AMHERST – This summer, 30 students from high schools across Franklin and Hampshire counties are taking part in internships in local businesses and at the University of Massachusetts, where they work 30-plus hours a week. And they are being paid at every one of them.
“I’ve always advocated for students to be paid,” said Matt Rigney, alternative youth programs director at the Collaborative for Educational Services. “We have to treat them like adults if we expect them to act like adults.”
The internships are being offered through the Collaborative for Educational Services, which secured the participation of the businesses and UMass. Rigney also paired the Massachusetts Life Sciences Center with interns in the UMass jobs to assure that they would be paid.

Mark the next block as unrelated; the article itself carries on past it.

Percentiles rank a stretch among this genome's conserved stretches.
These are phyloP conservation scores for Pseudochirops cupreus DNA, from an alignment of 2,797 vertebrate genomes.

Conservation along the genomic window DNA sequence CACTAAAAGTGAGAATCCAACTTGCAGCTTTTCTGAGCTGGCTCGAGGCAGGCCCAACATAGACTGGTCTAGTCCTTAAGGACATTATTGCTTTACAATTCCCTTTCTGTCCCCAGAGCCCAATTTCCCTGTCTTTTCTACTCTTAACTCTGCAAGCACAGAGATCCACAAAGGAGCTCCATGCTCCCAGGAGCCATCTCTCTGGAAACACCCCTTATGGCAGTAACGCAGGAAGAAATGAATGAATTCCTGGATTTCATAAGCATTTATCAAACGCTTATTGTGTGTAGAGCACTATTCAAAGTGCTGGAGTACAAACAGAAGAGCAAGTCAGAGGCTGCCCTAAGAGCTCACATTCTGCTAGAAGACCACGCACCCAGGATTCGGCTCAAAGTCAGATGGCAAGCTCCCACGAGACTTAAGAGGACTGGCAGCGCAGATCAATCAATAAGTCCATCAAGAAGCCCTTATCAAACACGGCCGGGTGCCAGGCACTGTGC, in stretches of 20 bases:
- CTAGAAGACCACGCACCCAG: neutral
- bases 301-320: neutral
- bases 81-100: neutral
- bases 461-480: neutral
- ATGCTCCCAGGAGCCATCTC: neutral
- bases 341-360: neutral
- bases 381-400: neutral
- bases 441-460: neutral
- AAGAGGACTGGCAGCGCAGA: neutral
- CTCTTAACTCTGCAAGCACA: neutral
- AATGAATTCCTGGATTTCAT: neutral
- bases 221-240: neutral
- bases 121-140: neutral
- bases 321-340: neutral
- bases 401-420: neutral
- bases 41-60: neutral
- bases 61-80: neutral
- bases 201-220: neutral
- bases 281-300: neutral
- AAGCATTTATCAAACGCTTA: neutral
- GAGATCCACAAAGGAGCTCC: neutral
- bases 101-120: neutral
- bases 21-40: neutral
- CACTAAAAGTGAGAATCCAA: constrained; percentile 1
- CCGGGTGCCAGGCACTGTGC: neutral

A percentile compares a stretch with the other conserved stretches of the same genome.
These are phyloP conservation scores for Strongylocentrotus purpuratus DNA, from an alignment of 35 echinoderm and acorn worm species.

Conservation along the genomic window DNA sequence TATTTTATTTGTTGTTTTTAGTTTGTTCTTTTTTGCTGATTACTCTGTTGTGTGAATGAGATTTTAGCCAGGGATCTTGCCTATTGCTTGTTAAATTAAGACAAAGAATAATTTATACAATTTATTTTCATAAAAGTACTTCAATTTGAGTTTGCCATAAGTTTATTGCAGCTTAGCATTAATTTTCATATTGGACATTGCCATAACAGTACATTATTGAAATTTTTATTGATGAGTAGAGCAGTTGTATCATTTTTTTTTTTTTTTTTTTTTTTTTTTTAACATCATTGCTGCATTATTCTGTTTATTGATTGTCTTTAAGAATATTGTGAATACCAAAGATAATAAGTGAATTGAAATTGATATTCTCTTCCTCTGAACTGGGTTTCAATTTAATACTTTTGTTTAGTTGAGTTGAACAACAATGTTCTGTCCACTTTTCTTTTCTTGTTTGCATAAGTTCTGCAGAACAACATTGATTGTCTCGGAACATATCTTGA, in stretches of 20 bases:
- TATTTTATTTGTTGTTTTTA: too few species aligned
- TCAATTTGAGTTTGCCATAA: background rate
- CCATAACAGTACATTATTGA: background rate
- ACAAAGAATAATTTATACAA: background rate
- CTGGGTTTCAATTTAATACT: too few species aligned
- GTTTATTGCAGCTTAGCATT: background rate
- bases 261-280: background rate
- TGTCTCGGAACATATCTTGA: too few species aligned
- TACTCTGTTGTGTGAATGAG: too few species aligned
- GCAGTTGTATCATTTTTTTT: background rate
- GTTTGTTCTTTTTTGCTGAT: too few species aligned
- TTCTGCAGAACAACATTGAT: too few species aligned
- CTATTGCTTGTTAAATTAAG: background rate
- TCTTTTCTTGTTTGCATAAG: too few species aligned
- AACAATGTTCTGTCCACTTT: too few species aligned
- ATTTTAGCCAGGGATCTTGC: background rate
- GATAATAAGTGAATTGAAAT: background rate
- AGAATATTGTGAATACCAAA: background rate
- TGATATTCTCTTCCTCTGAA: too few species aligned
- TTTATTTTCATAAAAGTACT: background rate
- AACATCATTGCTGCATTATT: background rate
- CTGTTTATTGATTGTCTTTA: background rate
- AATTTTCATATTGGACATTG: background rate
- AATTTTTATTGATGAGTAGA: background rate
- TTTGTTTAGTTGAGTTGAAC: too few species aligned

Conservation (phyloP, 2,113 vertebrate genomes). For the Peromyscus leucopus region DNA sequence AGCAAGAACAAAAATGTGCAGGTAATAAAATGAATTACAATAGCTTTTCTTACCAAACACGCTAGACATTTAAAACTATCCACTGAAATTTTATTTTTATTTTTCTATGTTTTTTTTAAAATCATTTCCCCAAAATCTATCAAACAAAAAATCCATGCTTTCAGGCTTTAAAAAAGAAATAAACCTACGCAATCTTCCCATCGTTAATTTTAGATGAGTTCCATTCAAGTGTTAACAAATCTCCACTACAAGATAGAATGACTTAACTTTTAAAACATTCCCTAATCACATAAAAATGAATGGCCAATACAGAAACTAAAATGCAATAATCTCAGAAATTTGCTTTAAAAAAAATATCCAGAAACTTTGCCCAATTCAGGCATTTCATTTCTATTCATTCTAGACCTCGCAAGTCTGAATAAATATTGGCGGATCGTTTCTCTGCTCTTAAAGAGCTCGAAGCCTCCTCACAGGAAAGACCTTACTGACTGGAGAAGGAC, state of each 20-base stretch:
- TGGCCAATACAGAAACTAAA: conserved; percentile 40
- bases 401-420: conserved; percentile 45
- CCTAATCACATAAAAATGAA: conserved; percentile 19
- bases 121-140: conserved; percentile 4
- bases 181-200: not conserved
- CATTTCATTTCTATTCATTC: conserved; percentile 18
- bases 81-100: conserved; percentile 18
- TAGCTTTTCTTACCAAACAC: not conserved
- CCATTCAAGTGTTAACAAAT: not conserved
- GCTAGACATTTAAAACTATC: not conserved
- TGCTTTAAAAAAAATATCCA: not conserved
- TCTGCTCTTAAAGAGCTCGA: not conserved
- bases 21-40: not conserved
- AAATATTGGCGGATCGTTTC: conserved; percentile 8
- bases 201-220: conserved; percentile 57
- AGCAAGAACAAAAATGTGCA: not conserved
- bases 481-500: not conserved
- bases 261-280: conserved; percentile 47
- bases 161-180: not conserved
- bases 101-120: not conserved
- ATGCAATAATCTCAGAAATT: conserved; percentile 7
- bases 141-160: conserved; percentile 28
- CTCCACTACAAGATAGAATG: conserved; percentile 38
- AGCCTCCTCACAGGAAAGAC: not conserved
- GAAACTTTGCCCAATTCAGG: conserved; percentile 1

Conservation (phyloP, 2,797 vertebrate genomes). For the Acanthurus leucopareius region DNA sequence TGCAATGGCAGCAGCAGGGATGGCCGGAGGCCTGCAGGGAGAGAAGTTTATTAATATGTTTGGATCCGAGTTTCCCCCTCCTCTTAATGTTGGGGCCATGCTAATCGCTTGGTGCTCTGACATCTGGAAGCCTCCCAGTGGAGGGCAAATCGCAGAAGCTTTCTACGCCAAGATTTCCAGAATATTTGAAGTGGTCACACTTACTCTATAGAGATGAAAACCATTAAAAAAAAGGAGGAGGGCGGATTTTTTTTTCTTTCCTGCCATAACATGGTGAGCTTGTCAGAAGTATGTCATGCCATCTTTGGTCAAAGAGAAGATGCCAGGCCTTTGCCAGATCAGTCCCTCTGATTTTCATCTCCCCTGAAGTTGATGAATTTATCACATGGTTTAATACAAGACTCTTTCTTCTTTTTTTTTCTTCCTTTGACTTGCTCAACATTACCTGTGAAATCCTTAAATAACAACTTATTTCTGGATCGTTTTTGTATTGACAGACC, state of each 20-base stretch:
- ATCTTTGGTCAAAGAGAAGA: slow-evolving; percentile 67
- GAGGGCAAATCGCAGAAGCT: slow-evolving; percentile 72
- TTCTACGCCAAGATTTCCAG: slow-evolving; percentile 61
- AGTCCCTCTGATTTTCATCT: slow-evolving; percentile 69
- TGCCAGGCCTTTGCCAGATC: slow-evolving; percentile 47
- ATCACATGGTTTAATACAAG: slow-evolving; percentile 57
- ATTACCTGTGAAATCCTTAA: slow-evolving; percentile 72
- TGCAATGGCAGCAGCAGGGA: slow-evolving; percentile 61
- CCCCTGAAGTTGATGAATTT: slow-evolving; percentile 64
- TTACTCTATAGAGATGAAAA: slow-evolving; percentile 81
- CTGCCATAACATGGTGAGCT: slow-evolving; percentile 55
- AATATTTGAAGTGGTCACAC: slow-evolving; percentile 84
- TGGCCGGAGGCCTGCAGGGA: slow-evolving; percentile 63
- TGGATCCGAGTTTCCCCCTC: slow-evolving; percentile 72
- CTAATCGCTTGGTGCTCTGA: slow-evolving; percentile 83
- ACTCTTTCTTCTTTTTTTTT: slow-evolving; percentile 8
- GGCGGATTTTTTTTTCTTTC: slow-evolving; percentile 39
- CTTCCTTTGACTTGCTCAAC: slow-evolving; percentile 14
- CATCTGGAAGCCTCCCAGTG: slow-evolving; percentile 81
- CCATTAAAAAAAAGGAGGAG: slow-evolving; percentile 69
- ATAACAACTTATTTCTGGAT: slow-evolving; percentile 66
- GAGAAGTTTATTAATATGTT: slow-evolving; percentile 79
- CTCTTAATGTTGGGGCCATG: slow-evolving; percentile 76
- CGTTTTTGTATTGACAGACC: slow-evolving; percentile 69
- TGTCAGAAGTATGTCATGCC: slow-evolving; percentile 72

Rigney said that the collaborative aimed to get 20 students and ended up accepting 33, although only 30 are currently participating in the program. Seventeen of the students are working out of UMass.
“UMass has been a fantastic partner in this,” he said.
“For high school students, that’s a real summer job,” said Rigney.
He also said that a number of the employers have said that they will start the students at state minimum wage, as they are required by law, but that they plan on increasing those wages a few weeks into the program.
Additionally, Rigney praised Gov. Charlie Baker’s alignment of workforce and educational systems in the commonwealth, saying it’s better than any other administration he’s experienced in his work.